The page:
Inclusion and Diversity in Hollywood
Summit with Top Experts to be Hosted by Congressman Brad Sherman on February 21, 2017 in Sherman Oaks, California
On February 21, key members of the Hollywood community including RespectAbility board members Jonathan Murray (Executive Producer of Real World, Born This Way, Autism the Musical) and Steve Tingus (content expert on inclusion in Hollywood) will be hosting a summit: “Ending Stigmas & Bigotry: Expanding Diverse Employment and Portrayal in the Entertainment Industry both in Front of and Behind the Camera.” Confirmed attendees include directors, producers, writers, talent agents, actors and others within the creative world of Hollywood – both with and without disabilities – coming together to shape a more diverse and inclusive future. Participants include stars of Emmy-winning Born This Way, who have Down syndrome, as well as people with Autism, multiple sclerosis, spina bifida, physical disabilities, amputations and non-visible disabilities. Together, participants will plan to brainstorm new ideas to move a shared agenda forward.
Setting the Stage
- While one in five people have a disability (and the majority of Americans have a loved one with a disability), fewer than two percent of scripted television characters (15 people) have disabilities.
- Most characters with disabilities in film and television are played by non-disabled actors and are shown in a negative, inaccurate light. For example, the Jerry Lewis Telethon used people with disabilities as objects of pity for five decades, and more recently the film Me Before You glorified assisted suicide as the best solution for someone who acquires a disability.
- Almost all portrayals of people with disabilities in Hollywood are played by white actors, despite the fact that disability impacts people of all backgrounds.
- Fewer than one percent of people employed by cultural institutions in New York City are people with disabilities. The numbers across the country are likely similar, but have not yet been measured.
- Only one-in-three working-age people with disabilities have a job and people with disabilities are the poorest of the poor.
The summit will address ways to move the needle on two core issues: inclusion and diversity in Hollywood and employment of people with disabilities.
Murray states that including people with disabilities as characters in Hollywood is good for business. His newest show, Emmy-winning Born This Way, features seven individuals with Down syndrome. During its first season, the show increased its viewership by more than 80 percent, which Murray says proves that shows featuring people with disabilities “is not only the right thing to do, it’s also good business.”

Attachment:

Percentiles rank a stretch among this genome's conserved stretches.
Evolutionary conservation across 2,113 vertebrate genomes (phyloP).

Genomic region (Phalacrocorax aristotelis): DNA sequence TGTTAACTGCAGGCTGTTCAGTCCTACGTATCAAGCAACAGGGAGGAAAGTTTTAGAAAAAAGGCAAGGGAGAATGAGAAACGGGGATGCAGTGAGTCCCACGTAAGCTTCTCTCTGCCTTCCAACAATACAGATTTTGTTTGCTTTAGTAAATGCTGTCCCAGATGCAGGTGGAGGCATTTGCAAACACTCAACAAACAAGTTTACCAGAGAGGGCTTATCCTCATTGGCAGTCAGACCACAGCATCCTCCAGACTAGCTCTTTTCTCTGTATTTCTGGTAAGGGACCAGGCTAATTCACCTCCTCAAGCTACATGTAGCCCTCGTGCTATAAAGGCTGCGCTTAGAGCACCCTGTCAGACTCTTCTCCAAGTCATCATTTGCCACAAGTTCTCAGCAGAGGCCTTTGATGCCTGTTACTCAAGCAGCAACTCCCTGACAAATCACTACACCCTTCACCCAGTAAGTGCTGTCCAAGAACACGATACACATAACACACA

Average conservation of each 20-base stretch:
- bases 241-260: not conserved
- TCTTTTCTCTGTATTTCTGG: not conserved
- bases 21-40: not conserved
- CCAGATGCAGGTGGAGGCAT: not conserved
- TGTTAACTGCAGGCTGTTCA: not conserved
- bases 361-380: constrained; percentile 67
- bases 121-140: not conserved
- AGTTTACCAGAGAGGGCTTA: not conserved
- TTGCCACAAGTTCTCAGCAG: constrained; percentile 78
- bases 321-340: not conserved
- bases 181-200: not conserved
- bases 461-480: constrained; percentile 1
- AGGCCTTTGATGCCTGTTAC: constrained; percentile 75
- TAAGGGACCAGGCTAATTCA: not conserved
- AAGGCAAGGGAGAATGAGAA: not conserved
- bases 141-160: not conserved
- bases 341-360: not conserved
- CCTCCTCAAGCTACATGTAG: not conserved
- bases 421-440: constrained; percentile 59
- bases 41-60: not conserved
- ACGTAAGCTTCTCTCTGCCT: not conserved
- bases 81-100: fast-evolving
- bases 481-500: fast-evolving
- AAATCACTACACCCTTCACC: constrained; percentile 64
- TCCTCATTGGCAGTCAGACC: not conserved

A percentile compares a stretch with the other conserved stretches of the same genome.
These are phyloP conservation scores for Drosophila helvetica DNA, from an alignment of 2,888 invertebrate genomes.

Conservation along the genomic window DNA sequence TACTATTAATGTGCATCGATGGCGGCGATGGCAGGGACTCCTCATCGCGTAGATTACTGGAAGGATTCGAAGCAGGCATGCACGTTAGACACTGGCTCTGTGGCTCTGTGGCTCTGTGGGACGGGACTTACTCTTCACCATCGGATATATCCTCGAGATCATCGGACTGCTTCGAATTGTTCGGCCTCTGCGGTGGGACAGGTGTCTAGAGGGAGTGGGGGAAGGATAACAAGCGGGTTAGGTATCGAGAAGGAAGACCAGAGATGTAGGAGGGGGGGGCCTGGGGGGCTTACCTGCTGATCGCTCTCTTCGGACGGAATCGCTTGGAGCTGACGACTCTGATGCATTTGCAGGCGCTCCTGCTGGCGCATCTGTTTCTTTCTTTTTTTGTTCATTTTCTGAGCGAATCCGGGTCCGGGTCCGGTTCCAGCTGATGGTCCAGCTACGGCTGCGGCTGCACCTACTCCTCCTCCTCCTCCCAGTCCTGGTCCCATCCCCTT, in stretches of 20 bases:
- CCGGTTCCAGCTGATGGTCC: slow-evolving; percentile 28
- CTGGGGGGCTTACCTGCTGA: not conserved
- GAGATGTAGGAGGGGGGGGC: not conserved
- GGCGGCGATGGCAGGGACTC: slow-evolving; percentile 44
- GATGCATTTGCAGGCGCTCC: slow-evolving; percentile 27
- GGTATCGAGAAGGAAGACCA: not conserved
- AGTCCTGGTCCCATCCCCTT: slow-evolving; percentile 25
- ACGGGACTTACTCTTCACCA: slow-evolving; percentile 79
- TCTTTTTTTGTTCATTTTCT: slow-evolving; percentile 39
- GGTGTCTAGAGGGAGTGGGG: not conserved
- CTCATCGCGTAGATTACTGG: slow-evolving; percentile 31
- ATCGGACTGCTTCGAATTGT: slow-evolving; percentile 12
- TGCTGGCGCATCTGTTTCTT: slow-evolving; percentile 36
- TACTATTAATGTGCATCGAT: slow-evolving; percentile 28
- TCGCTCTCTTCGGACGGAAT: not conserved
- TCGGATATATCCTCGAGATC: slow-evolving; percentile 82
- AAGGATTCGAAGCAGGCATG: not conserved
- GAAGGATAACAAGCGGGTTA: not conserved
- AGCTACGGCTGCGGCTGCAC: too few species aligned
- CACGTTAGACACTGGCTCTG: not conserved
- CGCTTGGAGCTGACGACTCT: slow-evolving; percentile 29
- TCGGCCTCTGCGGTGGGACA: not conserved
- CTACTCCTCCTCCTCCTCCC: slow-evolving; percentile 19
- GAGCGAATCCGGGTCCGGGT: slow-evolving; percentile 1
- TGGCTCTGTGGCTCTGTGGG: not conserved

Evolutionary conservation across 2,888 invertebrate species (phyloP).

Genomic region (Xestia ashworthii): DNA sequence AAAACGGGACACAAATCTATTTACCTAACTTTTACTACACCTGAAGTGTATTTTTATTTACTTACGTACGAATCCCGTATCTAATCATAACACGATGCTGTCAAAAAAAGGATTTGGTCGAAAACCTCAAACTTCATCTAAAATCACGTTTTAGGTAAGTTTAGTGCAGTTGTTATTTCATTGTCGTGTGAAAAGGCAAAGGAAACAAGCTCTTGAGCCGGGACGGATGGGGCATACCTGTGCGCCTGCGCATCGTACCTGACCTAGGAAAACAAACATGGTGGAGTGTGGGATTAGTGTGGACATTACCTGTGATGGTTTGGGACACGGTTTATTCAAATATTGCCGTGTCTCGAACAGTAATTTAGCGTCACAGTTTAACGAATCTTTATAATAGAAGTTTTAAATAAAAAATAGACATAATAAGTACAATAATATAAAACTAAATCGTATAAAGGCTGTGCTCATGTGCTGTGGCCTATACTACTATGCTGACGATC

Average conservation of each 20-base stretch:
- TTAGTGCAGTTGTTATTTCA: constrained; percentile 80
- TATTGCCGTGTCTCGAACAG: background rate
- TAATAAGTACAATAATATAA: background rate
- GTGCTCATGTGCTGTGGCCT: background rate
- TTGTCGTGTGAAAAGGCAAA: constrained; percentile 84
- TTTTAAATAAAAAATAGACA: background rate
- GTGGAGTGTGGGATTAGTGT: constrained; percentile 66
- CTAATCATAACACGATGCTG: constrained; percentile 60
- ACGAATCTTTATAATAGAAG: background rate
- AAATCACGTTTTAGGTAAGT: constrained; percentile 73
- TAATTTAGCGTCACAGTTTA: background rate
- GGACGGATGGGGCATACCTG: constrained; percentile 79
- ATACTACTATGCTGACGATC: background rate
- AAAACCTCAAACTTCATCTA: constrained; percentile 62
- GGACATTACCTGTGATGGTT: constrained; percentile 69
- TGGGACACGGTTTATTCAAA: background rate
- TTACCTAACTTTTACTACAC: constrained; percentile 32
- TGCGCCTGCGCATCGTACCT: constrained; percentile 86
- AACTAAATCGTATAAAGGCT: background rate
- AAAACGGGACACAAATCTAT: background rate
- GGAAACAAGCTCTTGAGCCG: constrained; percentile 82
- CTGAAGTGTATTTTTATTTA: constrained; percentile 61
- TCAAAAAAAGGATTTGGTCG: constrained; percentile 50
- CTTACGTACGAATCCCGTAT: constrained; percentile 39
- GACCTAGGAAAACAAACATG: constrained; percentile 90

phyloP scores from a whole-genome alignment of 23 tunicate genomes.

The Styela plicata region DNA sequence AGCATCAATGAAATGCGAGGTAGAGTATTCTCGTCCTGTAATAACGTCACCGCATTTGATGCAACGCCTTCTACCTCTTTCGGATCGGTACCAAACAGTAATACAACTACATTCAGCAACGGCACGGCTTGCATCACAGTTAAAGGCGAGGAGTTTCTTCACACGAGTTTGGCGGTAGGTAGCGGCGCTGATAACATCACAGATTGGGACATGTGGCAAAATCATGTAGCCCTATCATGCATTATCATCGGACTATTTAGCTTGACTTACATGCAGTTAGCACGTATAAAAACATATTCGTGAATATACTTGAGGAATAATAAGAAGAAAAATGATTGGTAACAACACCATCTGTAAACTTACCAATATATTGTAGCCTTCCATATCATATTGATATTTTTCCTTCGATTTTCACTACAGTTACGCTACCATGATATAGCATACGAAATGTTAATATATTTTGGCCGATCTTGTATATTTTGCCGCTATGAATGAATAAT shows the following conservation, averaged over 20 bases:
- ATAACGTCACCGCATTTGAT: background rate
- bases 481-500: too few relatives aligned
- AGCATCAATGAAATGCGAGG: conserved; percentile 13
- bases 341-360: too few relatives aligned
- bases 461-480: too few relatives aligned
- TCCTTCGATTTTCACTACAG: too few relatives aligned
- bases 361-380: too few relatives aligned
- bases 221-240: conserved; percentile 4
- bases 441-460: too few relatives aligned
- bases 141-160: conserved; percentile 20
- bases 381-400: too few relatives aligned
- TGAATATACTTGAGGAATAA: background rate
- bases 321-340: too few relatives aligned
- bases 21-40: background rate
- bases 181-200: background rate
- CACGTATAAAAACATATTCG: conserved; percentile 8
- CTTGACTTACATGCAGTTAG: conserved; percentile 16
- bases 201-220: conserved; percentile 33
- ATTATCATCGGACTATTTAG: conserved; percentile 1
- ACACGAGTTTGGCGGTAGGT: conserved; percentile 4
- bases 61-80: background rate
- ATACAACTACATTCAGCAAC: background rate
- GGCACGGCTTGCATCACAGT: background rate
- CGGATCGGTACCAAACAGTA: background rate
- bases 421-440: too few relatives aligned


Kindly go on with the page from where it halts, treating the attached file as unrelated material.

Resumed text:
Promoting success stories of people with disabilities, like Speechless and Born This Way, helps to change negative perceptions of people with disabilities.
“Each year 300,000 young people with disabilities reach the age to enter the workforce,” Murray said. “However, despite polls showing that most of these young people want to work, they often hit a roadblock because of negative stigmas. So it is wonderful that viewers of Born This Way see young adults in our series contributing to their workplaces, and, in one case, starting her own business. It is also wonderful that our viewers see our cast as individuals, each with distinct personalities and dreams.”
Time: 2:00 – 3:15 p.m. followed by a networking reception until 3:45 p.m.
Location: Circle of Care (COC) Conference Room, Sherman Oaks Hospital
4929 Van Nuys Blvd. | Sherman Oaks, CA 91403
The facility is ADA accessible and we will have an ASL interpreter.
RSVP to Communications Director Lauren Appelbaum at [email protected] or 202-591-0703.
RespectAbility is a nonprofit organization fighting stigmas and advancing opportunities for people with disabilities.
Said RespectAbility President Jennifer Laszlo Mizrahi, “Films and television can and must do much more to reshape attitudes so that people with disabilities can more fully participate in and contribute to society. We know that by putting people with disabilities on TV – in scripted television, reality TV, the news and in jobs behind scenes — it can help empower people with disabilities to achieve as much of the American Dream as their abilities and efforts permit. Entertainment contributes to the values and ideals that define us; and what we desire to share with our children. What we see, we feel. And what we feel impacts how we act. When you see it, you can be it.”
RespectAbility encourages arts and entertainment leaders – just as it encourages businesses in every sector – to recognize the disability but respect the ability. We ask them to focus on what people with disabilities can do, rather than on what they cannot. We want the power of arts and entertainment to help move the needle of perception regarding people with disabilities so that people of ALL abilities can achieve the American Dream.